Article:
This all combines to create a good team working environment and a community of engaged employees, where everyone can contribute for the good of the whole, like. Clearly a good culture is something to aspire to. Not only does it breed a good working environment, but it improves engagement between employees, teams, departments and the organization as a whole.
What’s not to like!?
Want to know more about your culture, your learning and your brand, check out what Juliette has to say below:
How to improve corporate culture!
1. Listen to your Employees!
Provide your employees with an environment to let their opinion be heard. Internet giant, WordPress, regularly hold ‘Town Hall’ meetings where these ideas are exchanged between management and lower level employees.
- 75% of employees would stay longer at an organization that listens to and addresses their concerns (Ultimate Software)
- 65% of employees who don’t feel they can approach their manager with any type of question are actively disengaged (Gallup)
2. Communication is key!
Effectively communicate your organization’s mission, vision and values. The sense of having a shared goal, shifts your employee’s mindset from cog in a machine to key part of the team!
- Only 1 in 150 employees who say their organization does not have a set of values are fully engaged (Modern Survey)
- Employees who say their organizational values are “known and understood” are 51 times more likely to be fully engaged than an employee who responds that their organization does not have values that are known and understood (Modern Survey)
- 25% of Millennials say their top career goal is to “Make a positive impact on my organization” (IBM)
3. Collaborate don’t isolate!
Encourage collaboration between employees to reinforce the idea that you are a team. Your LMS should be equipped with a vibrant social feed where learners can offer support to each other and overcome challenges together!
- 86% of employees and executives cite lack of collaboration or ineffective communication for workplace failures (Clear Company)
4. Be Transparent!
Transparency with your employees is key way of building trust, leading to improved corporate culture. A weekly post on an LMS social feed about what’s happening at a corporate level is a sure-fire way to inspire your team!
- 50% of employees say bosses sharing information and data has a significantly positive impact on productivity and motivation (HubSpot)
Organizational culture needs to be nurtured and this begins at the very top of the ladder! Managers need to become leaders and visibly demonstrate that they buy into the organizations core beliefs. This could be achieved with CEO’s being at the forefront of your training programme with high impact video introductions at the start of a training unit.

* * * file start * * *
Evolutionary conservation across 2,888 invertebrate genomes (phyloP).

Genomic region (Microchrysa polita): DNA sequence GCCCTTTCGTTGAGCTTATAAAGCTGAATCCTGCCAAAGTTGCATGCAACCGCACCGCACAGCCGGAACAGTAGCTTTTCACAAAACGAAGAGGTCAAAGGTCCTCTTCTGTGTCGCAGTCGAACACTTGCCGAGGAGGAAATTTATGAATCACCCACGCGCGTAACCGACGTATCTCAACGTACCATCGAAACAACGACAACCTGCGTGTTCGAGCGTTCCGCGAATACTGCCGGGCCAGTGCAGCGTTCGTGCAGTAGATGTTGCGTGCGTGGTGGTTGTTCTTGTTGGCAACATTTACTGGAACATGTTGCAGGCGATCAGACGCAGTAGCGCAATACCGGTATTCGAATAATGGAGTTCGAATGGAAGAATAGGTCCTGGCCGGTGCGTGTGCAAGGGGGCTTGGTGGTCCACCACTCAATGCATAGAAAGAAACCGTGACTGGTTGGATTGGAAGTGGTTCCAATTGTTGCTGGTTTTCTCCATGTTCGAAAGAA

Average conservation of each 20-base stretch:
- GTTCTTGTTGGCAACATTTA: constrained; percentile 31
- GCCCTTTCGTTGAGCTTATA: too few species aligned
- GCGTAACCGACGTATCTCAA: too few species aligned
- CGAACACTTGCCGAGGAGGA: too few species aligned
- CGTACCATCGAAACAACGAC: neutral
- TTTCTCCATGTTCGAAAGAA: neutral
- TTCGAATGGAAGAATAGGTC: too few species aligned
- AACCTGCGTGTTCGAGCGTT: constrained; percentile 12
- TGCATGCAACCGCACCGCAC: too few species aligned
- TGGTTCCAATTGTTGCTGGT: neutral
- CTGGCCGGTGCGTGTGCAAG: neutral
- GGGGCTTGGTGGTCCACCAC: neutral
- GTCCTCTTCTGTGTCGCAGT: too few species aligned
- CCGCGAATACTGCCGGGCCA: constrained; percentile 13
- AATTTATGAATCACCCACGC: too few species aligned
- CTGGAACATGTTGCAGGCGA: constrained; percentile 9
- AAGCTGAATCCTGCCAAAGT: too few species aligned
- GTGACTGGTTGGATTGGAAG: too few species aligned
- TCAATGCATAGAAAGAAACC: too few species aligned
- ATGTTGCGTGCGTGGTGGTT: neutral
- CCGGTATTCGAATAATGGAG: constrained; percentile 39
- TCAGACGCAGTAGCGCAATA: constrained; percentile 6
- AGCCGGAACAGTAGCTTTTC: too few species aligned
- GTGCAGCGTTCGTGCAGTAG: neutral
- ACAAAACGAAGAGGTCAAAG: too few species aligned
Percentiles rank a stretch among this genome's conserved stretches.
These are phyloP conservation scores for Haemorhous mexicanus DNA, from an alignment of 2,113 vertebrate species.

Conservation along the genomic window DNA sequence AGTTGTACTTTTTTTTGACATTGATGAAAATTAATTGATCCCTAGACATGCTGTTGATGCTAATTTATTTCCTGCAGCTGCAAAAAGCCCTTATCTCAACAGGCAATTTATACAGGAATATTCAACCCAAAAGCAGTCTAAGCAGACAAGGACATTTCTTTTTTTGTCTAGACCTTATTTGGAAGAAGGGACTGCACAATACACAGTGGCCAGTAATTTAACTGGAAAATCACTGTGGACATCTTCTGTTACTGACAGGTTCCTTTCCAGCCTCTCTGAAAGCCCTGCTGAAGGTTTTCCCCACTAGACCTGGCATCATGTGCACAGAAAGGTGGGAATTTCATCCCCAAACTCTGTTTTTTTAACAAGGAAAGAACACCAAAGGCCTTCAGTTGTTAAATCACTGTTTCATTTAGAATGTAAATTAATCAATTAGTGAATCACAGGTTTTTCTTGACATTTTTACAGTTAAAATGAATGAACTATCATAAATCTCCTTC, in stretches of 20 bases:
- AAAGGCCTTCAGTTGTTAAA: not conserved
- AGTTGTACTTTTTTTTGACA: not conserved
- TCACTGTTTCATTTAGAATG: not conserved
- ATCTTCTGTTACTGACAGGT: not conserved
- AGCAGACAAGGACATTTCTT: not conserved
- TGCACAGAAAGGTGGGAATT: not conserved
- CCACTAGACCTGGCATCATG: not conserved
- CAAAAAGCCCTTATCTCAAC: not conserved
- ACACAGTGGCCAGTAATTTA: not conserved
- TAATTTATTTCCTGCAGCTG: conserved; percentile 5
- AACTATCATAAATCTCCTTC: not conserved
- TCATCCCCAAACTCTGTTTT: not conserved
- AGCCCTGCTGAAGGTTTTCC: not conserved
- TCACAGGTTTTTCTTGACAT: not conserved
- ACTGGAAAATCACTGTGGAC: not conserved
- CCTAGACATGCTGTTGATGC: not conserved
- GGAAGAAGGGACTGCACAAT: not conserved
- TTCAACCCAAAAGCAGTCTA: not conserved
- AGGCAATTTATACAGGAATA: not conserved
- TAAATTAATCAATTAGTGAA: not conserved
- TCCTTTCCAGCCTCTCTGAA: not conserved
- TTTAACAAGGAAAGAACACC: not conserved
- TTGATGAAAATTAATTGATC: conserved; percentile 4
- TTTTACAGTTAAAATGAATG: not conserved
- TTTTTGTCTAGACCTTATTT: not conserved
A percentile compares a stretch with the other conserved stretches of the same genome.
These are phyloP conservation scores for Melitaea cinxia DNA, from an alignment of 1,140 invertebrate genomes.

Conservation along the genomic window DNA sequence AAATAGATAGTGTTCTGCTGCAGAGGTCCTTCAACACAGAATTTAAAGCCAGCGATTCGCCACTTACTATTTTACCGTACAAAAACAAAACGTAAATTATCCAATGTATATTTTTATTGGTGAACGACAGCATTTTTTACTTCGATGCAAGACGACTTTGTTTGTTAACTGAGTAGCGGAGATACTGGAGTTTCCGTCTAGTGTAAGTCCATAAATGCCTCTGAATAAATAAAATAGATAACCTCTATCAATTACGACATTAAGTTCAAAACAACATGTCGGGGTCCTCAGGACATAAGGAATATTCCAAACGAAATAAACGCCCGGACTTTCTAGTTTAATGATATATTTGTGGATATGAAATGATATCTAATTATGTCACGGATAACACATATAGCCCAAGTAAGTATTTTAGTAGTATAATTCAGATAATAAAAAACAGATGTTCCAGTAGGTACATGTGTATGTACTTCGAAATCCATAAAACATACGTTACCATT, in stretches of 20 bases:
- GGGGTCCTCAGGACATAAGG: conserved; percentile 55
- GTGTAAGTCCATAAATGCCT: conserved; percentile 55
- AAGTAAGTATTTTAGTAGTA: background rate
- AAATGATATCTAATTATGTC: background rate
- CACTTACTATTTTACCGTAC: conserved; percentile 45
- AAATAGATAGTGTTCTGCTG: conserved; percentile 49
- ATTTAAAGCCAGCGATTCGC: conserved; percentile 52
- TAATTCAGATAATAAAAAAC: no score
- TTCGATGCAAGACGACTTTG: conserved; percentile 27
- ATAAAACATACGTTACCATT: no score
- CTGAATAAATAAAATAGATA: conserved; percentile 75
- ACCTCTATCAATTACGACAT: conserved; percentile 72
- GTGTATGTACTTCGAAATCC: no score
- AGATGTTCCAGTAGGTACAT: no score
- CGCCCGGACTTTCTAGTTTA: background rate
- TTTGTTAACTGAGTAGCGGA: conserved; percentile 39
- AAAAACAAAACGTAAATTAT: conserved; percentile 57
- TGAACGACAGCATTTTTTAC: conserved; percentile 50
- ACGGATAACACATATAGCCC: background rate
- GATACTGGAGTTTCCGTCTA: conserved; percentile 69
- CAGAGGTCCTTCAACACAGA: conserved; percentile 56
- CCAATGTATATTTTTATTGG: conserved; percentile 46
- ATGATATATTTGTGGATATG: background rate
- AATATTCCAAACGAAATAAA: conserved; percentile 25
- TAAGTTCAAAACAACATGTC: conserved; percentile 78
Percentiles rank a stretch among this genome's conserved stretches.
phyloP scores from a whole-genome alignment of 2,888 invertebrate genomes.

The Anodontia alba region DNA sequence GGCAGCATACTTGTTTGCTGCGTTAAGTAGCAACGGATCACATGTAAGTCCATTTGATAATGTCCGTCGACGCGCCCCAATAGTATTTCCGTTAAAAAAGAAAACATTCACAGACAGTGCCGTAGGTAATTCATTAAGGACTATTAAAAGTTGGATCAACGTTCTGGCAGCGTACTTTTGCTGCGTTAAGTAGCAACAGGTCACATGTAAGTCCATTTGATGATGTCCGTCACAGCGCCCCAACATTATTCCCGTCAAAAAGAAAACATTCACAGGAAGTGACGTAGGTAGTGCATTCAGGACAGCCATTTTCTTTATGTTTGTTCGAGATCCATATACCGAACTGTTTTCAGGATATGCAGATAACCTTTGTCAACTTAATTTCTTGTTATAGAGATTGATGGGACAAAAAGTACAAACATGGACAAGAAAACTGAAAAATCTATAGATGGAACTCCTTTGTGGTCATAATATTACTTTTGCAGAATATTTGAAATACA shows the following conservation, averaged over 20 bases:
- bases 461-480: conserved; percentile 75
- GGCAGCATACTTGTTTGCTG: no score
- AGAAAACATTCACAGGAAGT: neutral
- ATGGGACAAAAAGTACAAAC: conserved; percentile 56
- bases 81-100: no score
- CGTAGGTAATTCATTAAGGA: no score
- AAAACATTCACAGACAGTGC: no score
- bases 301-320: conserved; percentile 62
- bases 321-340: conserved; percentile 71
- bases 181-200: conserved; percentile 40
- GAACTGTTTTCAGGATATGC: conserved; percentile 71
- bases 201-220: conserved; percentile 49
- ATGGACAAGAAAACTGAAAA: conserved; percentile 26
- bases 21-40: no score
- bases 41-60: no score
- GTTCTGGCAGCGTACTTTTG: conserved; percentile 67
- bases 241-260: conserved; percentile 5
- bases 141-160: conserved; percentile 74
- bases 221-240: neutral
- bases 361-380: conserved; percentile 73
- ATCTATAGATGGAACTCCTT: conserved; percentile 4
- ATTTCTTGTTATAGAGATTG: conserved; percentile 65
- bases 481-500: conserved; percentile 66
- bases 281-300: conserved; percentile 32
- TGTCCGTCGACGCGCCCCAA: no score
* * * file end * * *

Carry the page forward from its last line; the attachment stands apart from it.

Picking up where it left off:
- 89% of workers with leadership support are more likely to recommend company as a good place to work (American Psychological Association)
- 35% of Millennials say strong leadership defines a good work culture (Staples)
- 52% of HR pros cite management buy-in as the biggest barrier to strengthening culture (CultureIQ)
6. Provide Regular Feedback!
Employees need regular feedback if they are to align their performance with your organizational culture. A once a year meeting just isn’t good enough! You should praise the behaviour that matches your values and develop areas that need improvement. Keep on top of things with regular reporting and you’ll soon be working in tandem!
- 68% of employees who receive accurate and consistent feedback feel fulfilled in their jobs (Clutch)
7. Epic Meaning!
You should look to our awesome friend Epic Meaning if you want to see massive improvements to your organizational culture! Provide your learners with immersive training content and you’ll soon have an army of superheroes on your hands all pulling in the same direction!
- Highly engaged employees are more than three times as likely to do something good for the company that is not expected of them (Temkin Group)
8. Get Gamified!
Gamification will keep your learners coming back for more as they hunt down badges and XP to claim bragging rights over their
colleagues on the leaderboard! This provides the perfect environment to reinforce your organizational culture! But what do we know? We’re only the #1 providers for a gamified LMS!
- Research by the Aberdeen Group discovered organizations who deploy gamification improve engagement by 48%
- 9% of the responders said that they would be more productive if their university/institution or work was more game-like (Talent LMS)
9. Reward Your Employees!
Reward your employees for actions that best represent the organizational culture that you seek. A recognition-rich culture will also reduce turnover, giving your organizational culture longevity. So what are you waiting for? Get rewarding your employees!
- Companies that score in the top 20% for building a ‘recognition-rich culture’ have a 31% lower voluntary turnover rate.
10. Lay Down a Challenge!
Provide challenge and opportunity for development. This lets your employees know you are invested in them, in turn, they will be loyal to your organizational culture. Maybe start by giving them a mountain to climb…
- 76% of millennials think professional development opportunities are one of the most important elements of company culture (Execu-Search)
- Employees who get the opportunity to continually develop are twice as likely to say they will spend their career with their company (Gallup)
These tips should point you in the right direction when it comes to improving the culture of your organization… But they’re even better when brought together to form a social learning culture. “Is such a glorious thing possible?!”, we hear you cry.